In Mandu, all the structures are situated a couple of kilometres apart, separated by green pastures. My next stop is the Rewa Kund, situated on a hill, which houses Baz Bahadur’s Palace. It is marked by an old stone-lined reservoir at the entrance of the Baz Bahadur’s Palace, which is still used by the villagers for washing clothes and bathing. During the days of Baz Bahadur, water from the tank used to be pumped to the palace.

Baz-Bahadur’s Palace is not a sprawling one and has wide steps with landings at intervals. Along the passage, which has a vaulted ceiling, I pass the rooms for guards on both sides. The passage leads to the main doorway of the outer palace court. The main portion of the palace consists of a spacious open courtyard with halls and rooms on all the four sides and a cistern in its centre. Don’t be surprised if a local comes in and starts singing traditional folk songs for a couple of rupees!

What I find most romantic, is Rani Roopmati’s pavilion, situated higher than Baz Bahadur’s palace. The pavilion rests on a ridge high above the Rewa Kund and the plateau plunges 300 metres, into the Narmada Valley. There are pavilions on the terrace of the original portion, square at the base and crowned with domes. It is a sheer pleasure to sit under the dome with the wind in your hair. History has it that the queen would sit on the pavilion and stare at the  Narmada for hours.

The last stop in Mandu is the Jama Masjid and the tomb of Hoshang Shah, one of the rulers of Mandu. The Jama Masjid is a huge pinkish domed structure that is visible from a distance. This building is believed to be modelled on the Great Mosque at Damascus. Beyond the latticed screens and bands of blue-glaze tiles — most of which have gone missing — that decorate the main doorway, a flight of steps leads up from the square to the large domed entrance porch.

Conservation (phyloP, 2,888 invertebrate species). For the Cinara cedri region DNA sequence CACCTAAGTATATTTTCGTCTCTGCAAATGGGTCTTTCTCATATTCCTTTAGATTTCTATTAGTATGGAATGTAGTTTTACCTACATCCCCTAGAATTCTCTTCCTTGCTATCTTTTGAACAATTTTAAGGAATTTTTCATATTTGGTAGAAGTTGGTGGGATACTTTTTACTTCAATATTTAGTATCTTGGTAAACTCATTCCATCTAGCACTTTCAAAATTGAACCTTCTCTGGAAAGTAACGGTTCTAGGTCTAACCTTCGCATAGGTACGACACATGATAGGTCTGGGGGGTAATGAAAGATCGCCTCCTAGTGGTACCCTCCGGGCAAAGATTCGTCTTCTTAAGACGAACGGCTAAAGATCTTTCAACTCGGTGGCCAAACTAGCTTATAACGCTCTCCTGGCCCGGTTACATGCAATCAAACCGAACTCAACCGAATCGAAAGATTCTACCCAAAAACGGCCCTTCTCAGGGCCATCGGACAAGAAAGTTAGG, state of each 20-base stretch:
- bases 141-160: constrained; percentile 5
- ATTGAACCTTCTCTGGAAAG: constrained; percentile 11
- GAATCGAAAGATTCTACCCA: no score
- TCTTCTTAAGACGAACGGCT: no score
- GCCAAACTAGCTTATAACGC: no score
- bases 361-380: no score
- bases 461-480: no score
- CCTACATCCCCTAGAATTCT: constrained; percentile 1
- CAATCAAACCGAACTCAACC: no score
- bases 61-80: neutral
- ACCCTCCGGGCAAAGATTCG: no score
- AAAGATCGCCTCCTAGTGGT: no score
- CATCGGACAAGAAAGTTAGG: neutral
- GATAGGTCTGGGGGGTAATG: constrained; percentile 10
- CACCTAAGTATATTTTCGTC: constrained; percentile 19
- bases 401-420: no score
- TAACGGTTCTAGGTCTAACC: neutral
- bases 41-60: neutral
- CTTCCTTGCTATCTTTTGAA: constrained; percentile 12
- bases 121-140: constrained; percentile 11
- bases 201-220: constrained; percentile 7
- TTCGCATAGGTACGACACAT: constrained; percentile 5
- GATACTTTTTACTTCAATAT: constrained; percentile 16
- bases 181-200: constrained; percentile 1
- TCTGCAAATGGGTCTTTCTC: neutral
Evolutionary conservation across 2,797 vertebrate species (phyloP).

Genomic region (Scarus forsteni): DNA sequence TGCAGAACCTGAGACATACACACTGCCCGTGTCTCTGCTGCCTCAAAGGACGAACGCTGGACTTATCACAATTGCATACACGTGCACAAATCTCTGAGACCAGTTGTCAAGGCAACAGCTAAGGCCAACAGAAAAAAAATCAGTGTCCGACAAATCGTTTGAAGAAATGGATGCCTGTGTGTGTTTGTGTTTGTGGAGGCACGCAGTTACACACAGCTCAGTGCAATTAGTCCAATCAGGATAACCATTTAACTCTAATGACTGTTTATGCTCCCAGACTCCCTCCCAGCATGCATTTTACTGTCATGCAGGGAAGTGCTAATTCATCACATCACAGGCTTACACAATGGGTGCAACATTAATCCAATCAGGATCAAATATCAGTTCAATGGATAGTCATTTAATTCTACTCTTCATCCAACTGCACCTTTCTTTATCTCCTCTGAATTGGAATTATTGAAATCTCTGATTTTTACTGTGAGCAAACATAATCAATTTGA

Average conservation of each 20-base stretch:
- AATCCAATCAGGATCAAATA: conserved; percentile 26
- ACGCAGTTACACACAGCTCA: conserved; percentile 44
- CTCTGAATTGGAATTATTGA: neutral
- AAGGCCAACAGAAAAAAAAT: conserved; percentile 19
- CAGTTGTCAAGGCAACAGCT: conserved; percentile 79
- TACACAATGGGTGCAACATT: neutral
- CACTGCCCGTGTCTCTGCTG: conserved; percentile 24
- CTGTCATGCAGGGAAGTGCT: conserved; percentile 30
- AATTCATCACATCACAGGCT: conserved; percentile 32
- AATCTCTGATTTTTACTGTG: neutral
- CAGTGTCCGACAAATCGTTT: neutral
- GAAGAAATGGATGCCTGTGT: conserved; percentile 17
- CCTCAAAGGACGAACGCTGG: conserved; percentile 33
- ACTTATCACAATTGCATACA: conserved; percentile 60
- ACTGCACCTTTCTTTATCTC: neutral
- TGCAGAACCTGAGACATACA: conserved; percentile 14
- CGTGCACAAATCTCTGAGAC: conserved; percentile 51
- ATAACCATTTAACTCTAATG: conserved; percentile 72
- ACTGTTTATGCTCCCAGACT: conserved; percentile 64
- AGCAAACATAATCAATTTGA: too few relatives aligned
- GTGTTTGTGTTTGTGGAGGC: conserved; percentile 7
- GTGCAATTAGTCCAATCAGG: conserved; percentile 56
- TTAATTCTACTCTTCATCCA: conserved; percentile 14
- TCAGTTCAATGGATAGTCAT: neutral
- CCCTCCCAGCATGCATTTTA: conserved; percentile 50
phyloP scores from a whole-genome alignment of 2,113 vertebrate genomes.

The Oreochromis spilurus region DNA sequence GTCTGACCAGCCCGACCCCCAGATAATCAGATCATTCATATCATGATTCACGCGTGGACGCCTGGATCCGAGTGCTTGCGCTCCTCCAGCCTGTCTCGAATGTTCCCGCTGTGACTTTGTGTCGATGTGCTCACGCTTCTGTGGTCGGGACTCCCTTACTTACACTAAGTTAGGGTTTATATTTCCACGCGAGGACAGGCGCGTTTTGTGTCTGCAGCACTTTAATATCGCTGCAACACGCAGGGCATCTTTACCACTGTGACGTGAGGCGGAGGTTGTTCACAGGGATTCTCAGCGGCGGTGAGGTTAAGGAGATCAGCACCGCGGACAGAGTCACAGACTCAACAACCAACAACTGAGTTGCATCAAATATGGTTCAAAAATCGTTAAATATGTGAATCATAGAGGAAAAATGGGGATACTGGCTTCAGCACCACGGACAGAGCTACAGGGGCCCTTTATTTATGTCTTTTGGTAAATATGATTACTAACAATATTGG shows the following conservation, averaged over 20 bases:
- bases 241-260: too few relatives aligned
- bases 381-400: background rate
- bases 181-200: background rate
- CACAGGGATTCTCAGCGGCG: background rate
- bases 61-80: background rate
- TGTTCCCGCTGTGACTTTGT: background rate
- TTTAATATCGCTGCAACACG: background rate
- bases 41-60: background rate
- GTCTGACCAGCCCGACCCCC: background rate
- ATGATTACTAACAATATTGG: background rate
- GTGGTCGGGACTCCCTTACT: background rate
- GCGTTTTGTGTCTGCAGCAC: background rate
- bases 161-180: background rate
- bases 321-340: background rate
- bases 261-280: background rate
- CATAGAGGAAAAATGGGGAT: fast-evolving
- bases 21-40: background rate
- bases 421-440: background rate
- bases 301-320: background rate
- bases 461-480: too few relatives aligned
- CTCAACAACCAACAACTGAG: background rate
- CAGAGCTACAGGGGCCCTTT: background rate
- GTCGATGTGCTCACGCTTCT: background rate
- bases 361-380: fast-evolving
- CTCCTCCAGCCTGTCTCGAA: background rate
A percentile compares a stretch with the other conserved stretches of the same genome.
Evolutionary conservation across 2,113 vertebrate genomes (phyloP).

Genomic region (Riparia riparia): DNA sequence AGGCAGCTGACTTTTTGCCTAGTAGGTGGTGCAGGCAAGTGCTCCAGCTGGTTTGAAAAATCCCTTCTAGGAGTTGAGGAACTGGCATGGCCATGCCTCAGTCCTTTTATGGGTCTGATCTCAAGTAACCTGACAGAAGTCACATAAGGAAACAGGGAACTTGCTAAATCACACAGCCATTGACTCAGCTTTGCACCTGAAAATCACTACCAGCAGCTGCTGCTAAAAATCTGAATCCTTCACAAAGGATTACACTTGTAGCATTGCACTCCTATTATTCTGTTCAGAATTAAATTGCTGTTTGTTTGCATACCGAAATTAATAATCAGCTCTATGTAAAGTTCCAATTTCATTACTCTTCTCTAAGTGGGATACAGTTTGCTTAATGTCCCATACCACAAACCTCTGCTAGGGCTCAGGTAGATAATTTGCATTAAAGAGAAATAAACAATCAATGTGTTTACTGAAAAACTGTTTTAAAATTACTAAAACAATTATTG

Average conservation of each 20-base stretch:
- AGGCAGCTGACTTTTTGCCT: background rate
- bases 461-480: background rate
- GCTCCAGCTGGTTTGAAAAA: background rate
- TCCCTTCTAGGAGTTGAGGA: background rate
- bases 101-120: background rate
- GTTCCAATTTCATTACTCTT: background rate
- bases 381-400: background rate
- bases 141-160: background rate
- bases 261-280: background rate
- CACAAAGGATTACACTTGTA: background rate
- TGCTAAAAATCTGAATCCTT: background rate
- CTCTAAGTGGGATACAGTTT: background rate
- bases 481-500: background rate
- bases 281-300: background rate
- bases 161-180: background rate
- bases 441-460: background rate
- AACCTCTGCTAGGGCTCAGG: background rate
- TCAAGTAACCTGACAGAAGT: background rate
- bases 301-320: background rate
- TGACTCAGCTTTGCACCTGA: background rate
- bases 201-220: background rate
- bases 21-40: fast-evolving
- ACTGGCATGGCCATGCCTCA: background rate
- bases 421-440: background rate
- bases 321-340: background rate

The tomb is made entirely of milky white marble — the first of its kind in the subcontinent. An inscription on the right door records the visit of the Mughal emperor Shah Jahan in 1659. He had brought four architects to study the building before they began work on the Taj Mahal. As I head back to Indore, I am lost in thoughts of Mandu’s rich heritage, along with the royalty and romance of an era bygone.

Fact File

Getting there: The Aravalli Express from Mumbai Central station leaves at 7 pm and reaches Indore at 7 am. There are daily flights from Mumbai to Indore. The flight takes an hour and 15 minutes to reach.

Where to stay: In Maheshwar, you can stay at the heritage hotel called Ahilya Fort, that overlooks the Narmada. In Mandu you can stay at either Hotel Rupmati or Malwa Resort